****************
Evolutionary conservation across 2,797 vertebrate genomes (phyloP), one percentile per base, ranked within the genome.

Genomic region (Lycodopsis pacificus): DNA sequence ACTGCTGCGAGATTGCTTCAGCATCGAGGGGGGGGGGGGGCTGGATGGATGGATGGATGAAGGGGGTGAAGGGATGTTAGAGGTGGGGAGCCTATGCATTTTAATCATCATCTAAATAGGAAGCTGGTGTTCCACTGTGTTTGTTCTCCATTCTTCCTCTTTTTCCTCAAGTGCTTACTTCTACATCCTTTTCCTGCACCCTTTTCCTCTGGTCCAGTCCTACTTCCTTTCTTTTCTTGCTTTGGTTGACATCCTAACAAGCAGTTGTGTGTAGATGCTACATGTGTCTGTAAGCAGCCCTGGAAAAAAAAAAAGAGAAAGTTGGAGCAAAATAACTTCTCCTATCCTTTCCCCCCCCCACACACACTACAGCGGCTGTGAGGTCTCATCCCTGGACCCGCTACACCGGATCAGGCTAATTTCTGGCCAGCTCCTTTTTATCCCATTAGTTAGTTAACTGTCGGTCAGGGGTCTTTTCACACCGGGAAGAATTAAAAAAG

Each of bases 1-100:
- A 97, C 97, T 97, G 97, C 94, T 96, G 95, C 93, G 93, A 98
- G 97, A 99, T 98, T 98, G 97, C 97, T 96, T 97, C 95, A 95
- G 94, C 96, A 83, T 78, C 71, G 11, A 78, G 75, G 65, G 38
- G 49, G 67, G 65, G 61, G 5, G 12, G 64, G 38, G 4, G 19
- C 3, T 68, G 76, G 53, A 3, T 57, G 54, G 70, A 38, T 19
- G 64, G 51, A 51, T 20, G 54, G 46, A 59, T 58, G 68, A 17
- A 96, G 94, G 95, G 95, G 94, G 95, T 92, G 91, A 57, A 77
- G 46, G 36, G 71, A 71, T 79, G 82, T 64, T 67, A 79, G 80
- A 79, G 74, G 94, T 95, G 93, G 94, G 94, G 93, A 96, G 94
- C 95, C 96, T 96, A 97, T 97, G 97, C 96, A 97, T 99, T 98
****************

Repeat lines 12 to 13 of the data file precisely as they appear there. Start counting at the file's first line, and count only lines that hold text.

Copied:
- A 79, G 74, G 94, T 95, G 93, G 94, G 94, G 93, A 96, G 94
- C 95, C 96, T 96, A 97, T 97, G 97, C 96, A 97, T 99, T 98